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MAC Cosmetics is nailing down a booming category by launching 65 new nail shades intended to double its reach in the category in the coming year.
This story first appeared in the June 22, 2012 issue of WWD. Subscribe Today.
The bulk of the initiative, 30 permanent shades ranging from a glittery red called Sparks on Screen to Nocturnelle, a polished ebony, will begin rolling out at freestanding MAC stores and in Nordstrom in North America in July. Department and specialty stores will get the collection in August, and it will be launched internationally in September. Each nail color retails for $16. For those who prefer gels and nail art, MAC’s Glitters and Pigments can be mixed with clear gels. A smaller collection, Fashion Sets — trios of lipstick, Lipglass and nail colors based on best-selling lipstick shades — is rolling out now, as is an online-only Ruffian collection of three press-on nail designs for fingers and toes.
Before this initiative, MAC had occasionally included nail colors in seasonal color collections, but had just eight shades in its permanent collection. “We support hundreds of fashion shows and we were starting to see an increased emphasis on nails over the last few seasons,” said Guillaume Jesel, senior vice president of global marketing for MAC Cosmetics. Quoting NPD Group statistics, he continued, “Also, nails are the fastest-growing segment of U.S. prestige makeup. The category is up 67 percent and is currently a $32 million dollar business in prestige. It is a category that has primarily been in the salon and mass channels in the U.S., so there is tremendous potential in the prestige space. Nail color is an affordable indulgence and women continue to trade up in it.” Jesel sees a big opportunity for the line in France as well. “The French nail business is relatively equal to the U.S. — the market size is currently about $24 million at retail and 6 percent of the [total color cosmetics] business, so there is a lot of opportunity there as well.”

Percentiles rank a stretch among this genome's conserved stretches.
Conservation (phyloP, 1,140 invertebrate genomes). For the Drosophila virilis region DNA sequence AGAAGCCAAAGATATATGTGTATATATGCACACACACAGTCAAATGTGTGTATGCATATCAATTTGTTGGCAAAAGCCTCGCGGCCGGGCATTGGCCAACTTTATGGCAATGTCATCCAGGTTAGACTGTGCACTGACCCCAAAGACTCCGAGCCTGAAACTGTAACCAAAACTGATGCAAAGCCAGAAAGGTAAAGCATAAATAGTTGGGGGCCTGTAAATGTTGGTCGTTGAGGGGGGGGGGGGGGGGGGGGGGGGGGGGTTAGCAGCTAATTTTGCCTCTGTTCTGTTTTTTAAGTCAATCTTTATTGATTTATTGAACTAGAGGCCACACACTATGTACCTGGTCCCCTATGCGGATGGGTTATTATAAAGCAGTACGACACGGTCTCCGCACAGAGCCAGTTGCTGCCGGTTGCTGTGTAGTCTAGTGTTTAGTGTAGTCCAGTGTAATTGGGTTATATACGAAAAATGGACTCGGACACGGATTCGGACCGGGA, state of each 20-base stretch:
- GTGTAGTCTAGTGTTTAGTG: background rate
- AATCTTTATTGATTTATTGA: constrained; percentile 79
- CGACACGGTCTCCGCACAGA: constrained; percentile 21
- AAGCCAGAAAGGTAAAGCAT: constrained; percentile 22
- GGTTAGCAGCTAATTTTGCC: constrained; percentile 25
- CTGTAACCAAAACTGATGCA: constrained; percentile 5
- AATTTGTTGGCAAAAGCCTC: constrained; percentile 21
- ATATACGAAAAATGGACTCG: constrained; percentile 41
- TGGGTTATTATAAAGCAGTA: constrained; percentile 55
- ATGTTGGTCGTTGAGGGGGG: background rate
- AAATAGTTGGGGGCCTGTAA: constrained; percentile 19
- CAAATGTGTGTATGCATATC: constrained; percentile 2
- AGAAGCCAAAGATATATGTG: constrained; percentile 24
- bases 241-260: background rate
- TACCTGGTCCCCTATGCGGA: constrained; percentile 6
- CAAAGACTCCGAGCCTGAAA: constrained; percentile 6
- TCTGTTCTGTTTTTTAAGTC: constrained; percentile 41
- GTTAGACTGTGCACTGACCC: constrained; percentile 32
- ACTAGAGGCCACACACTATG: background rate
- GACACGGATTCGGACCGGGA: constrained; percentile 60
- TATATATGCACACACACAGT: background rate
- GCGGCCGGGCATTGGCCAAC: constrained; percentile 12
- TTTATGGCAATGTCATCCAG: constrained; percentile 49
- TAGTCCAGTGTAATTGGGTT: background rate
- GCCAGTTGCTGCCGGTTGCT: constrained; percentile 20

Jesel and other MAC executives declined comment on sales projections, although industry sources estimated that the initiative could double MAC’s nail business to $20 million at retail globally in the next year.
“For in-store, we’ve designed an on-counter as well as freestanding unit to showcase the collection, featuring nail swatches so you can see how the color will look on your nail before buying,” noted James Gager, senior vice president and creative director of MAC. “It’s the perfect customer experience for no-mistake shopping.”
MAC’s artists are looking forward to using the colors backstage, said Keri Blair, senior artist for MAC Cosmetics. “Makeup artistry isn’t just about the face at MAC,” said Blair. “Last February we debuted backstage nail support during New York Fashion Week at six shows. And our momentum will continue this September; here at New York Fashion Week and moving beyond to London, Milan and Paris. It’s an exciting evolution for us as a brand — layering in one more aspect of beauty and bringing a designer’s story to life.”